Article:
I’ll be the first to admit that I’ve fallen head-over-heels for the lies women are told by the beauty industry today. We all want to be accepted, to be told that we’re beautiful, to feel worth something, but – unfortunately – that also means we’re often convinced that we can find those things if we only look a certain way or buy a certain product.
After my experience on America’s Next Top Model, I wanted it too. I spent years chasing the idea that I could prove my worth, all the way to New York City, and it wasn’t until I was standing at a photoshoot, about to step in front of the camera, that I realized it was all a lie.
While there’s nothing inherently wrong wanting to look or feel beautiful, there are a few important things that I’ve realized over the years that women of all ages absolutely must know.
1. You don’t need us.
The beauty industry doesn’t actually add anything to our lives, if you think about it. Instead, we see advertisements filled to the brim with beautiful people who can barely even live up to those impossible standards. Instead of equipping us with the tools we need to feel beautiful, we’re often left feeling jealous, inadequate, and lost in comparison.
2. You are good enough without us.
Lipstick won’t save you. The very best concealer can’t hide what’s in your heart. Why spend your time chasing standards that are always changing and nearly-impossible to achieve to begin with?
3. Lasting beauty has nothing to do with a product.
It might be cliche, but the old adage is true: beauty is only skin deep. I’m reminded of Mother Teresa of Calcutta, who – while she might not have been particularly beautiful according to current beauty standards – was consistently described as beautiful by everyone she encountered. This is a woman who devoted herself to doing good, and that beauty is everlasting and can’t be mimicked by a facial cream.
4. We want you to look like everybody else.
The beauty industry loves to find a way to make us look like the person next to us, all the while touting uniqueness and individuality. We’re somehow supposed to fit into this set of ideals when, in reality, our diversity is so much more beautiful than the six shades of foundation we currently see on the shelf.
5. Your focus on your flaws keeps us in business.
Think back to the first time you saw a wrinkle. Did you think it wasn’t beautiful? We’re taught to believe that these things need to be erased – that they need to be fixed – from pimples to aging to the curve of our hips. And, by touting a solution, the beauty industry is subtly reminding you that you are less than perfect.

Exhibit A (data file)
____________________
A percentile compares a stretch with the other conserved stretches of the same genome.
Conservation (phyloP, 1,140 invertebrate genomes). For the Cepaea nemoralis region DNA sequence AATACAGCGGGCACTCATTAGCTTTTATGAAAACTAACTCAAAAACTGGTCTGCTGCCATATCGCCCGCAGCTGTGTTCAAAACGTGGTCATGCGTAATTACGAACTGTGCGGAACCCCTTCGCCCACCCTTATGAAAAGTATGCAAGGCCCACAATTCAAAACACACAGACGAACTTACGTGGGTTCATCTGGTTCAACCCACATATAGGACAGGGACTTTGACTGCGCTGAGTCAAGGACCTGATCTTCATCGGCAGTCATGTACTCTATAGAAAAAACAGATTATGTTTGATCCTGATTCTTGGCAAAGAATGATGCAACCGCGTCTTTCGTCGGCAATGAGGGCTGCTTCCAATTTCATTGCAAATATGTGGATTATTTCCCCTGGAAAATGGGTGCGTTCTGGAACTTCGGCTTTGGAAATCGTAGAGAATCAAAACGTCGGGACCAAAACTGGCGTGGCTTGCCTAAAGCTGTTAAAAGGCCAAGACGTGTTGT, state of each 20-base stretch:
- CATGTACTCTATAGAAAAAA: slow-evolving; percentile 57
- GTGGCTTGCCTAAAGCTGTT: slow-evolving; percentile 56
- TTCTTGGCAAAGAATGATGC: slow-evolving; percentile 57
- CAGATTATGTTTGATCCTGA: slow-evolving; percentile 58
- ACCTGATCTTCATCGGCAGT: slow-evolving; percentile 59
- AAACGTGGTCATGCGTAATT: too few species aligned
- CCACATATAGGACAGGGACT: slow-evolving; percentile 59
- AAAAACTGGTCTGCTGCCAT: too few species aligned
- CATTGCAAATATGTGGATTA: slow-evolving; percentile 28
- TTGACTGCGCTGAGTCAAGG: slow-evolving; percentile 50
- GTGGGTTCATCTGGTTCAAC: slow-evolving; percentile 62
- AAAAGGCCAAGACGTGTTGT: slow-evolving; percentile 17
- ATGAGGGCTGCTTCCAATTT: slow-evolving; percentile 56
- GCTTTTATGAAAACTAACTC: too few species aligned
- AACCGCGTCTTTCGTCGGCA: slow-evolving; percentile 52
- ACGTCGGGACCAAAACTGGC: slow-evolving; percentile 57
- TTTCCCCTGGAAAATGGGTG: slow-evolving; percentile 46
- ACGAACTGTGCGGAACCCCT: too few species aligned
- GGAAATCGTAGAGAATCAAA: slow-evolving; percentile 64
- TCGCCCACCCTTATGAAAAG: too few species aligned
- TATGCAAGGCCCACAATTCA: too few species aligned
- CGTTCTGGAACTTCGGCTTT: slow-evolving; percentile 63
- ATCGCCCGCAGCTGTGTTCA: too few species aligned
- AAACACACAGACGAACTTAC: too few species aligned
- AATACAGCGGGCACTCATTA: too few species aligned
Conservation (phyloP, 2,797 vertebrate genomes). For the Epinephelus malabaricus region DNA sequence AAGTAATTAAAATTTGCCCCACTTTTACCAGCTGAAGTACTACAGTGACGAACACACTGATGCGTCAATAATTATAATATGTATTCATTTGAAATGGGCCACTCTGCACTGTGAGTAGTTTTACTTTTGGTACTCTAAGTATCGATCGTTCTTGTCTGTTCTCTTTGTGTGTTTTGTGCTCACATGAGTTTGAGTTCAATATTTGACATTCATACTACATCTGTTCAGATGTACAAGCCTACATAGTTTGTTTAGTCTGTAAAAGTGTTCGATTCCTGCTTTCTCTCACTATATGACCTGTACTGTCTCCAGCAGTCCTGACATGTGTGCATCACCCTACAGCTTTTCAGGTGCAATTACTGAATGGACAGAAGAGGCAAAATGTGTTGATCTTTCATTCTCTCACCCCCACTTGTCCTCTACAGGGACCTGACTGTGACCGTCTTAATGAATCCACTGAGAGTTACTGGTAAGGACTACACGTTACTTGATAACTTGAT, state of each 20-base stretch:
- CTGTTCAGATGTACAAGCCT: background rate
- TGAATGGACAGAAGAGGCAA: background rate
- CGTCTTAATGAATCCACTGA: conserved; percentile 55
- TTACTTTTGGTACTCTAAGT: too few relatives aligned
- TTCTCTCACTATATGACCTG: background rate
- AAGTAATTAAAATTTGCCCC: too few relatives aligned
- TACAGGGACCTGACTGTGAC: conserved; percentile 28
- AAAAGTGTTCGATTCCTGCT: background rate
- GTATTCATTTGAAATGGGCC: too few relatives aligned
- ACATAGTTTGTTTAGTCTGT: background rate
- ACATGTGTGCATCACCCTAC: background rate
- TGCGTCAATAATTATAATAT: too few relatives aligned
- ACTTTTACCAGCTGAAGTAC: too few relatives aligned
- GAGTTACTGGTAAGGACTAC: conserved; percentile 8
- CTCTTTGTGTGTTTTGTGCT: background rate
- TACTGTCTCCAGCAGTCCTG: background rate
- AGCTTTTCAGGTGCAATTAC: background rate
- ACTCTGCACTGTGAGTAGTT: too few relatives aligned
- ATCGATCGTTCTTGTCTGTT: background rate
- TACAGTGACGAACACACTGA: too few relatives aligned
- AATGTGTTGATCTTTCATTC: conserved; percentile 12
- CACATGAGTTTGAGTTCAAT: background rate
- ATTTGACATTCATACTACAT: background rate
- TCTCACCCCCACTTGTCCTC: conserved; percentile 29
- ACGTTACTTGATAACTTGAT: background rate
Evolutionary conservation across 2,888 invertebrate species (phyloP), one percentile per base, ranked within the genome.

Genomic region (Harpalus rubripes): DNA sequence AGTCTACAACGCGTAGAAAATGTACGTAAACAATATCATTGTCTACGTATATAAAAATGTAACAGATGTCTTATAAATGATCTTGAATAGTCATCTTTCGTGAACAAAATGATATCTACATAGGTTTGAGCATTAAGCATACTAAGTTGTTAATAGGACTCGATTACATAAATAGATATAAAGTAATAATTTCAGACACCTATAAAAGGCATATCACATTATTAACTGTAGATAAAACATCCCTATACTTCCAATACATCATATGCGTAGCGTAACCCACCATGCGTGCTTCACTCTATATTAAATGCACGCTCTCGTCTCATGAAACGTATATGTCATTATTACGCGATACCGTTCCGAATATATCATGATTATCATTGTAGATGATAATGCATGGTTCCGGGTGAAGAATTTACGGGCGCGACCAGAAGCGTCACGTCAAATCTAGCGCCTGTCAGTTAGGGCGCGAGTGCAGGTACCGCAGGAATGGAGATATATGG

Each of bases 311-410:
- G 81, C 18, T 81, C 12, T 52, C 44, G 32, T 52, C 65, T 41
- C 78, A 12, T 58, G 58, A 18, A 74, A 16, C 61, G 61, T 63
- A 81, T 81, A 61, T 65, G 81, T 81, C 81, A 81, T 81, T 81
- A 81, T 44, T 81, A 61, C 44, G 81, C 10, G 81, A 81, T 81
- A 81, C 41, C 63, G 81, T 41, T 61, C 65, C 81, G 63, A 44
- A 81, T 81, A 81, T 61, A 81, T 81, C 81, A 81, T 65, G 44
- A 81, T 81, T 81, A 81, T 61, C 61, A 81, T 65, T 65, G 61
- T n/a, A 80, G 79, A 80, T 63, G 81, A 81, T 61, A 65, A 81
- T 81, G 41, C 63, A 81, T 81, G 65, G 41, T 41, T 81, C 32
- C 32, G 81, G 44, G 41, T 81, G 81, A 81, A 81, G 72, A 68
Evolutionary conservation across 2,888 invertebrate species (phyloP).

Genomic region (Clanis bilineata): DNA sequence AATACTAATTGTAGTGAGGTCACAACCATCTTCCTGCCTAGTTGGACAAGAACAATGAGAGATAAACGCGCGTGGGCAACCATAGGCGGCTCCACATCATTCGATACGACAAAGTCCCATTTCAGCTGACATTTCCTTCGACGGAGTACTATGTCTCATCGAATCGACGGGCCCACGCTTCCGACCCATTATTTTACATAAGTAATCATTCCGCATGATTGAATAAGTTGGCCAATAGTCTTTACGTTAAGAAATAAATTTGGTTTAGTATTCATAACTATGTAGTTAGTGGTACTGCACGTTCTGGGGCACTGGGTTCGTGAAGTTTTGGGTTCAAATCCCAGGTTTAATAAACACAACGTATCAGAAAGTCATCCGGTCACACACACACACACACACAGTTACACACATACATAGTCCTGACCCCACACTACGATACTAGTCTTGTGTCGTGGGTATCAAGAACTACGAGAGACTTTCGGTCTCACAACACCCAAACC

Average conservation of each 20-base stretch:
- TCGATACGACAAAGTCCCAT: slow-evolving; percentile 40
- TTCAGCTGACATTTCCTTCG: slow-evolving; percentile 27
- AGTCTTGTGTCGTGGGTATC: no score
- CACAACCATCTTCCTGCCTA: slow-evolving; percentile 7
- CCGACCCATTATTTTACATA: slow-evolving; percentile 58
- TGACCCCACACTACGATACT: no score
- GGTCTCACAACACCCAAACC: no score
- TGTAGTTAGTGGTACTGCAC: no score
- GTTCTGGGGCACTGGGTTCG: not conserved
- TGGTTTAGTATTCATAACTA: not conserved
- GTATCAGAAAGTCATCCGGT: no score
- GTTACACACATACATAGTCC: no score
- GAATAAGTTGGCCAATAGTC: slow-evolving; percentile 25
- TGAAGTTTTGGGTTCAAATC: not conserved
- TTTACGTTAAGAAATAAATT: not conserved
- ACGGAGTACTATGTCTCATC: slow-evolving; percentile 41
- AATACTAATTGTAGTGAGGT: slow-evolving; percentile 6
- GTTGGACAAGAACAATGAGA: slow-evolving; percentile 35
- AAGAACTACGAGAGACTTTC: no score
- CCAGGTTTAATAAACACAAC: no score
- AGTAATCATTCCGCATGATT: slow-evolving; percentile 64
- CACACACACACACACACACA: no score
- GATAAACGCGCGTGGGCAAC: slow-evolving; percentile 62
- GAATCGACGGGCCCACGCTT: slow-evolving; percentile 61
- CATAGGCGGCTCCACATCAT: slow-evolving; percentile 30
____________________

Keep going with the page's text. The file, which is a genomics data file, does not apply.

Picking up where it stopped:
6. We may be harming you, but we don’t care.
Many of the standard beauty products you see on the shelves are filled to the brim with chemicals and toxins. In the United States, there are only eleven toxic ingredients banned from use in beauty products. In Europe? Over 1,300 are banned. The last time the FDA updated its guidelines on regulating cosmetics was 1938, meaning we’re willingly putting this toxic gunk on our bodies without knowing it.
Want to find out what’s really in your beauty products? Try using beautycounter.com as a resource.
7. We love how insecure you are.
Insecurity pays the bills. Insecurity keeps us in business. The less you like about yourself, the more money we’re going to make on products and artificial fixes that don’t last.
8. We’re insecure too.
Robots aren’t behind the beauty industry, people are. These people have the same insecurities, the same flaws, and the same questions about self-worth. That’s why changing the one beauty industry isn’t enough – these problems are woven into this society as a whole and is making us question ourselves and our true beauty. A larger societal and cultural shift is necessary.
9. Me. Me. Me.
It’s so easy to get caught up in the lies of the beauty industry that we forget to look up. We’re so preoccupied with ourselves – what we need, what we want, our desire to ‘fix’ ourselves, what the ideal is – that we don’t notice the rest of the world.
Think of the lies you tell yourself when you’re looking at the mirror, the little voice criticizing your every step. Would you tell your best friend those things?
Keeping us focused on ourselves and our own flaws helps the beauty industry stay in business. The time we spend on ourselves, the more money they earn. Take that away and focus on others? Bye-bye, paycheck.
10. Being beautiful will never be as important as doing something beautiful.
Life isn’t about being pretty. It’s not about looking or acting a certain way. We should be focusing on how to improve ourselves – and our world – in ways that are less-than-superficial. Being generous, forgiving others, forgiving ourselves…all of these are important and absolutely necessary.
Did you know that 24% of young American women would rather win America’s Next Top Model than the Nobel Peace Prize? This focus on the internal – on these intangible and impossible standards – means everyone is suffering.
What does it say about our culture when we’d rather look good than do good?
For me, I want to help shape a world where beauty is more than a product on my face or a dress size. Instead of spending countless hours obsessing over my appearance, hours that most likely won’t even make me happy, I’d rather spend that time doing something to better myself and the world around me.
[Article was written for and first posted at Harness Magazine.